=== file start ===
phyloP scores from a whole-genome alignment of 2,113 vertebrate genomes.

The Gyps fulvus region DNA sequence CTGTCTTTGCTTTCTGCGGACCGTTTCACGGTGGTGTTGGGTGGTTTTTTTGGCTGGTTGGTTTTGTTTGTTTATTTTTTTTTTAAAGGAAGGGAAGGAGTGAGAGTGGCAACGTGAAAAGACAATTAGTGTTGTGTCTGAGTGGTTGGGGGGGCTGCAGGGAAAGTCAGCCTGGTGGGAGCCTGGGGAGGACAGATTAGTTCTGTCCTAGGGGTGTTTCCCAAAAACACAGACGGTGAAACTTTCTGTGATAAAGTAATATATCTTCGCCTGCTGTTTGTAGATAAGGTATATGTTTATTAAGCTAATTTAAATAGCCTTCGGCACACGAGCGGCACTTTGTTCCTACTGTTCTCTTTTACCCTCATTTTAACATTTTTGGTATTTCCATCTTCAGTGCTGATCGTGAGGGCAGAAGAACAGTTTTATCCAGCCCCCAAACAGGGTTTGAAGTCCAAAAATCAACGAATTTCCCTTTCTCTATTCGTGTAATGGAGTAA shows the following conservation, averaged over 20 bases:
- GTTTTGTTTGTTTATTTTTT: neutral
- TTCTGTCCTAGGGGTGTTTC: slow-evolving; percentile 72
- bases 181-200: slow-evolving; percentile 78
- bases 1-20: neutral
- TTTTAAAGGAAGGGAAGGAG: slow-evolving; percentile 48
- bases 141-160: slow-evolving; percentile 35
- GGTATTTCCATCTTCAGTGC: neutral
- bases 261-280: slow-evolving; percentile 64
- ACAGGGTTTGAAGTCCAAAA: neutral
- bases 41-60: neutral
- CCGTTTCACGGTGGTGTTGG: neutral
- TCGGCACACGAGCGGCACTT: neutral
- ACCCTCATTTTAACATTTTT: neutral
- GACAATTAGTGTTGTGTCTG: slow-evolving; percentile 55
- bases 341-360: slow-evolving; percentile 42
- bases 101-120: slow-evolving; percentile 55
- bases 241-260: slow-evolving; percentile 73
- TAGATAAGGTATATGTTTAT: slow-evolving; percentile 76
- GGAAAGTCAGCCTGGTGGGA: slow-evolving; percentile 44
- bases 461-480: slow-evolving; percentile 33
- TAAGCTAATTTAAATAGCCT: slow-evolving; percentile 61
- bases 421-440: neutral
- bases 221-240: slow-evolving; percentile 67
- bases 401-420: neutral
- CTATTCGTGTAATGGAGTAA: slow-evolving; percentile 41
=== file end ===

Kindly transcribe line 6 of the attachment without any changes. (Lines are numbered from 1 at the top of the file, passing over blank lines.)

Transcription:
- bases 1-20: neutral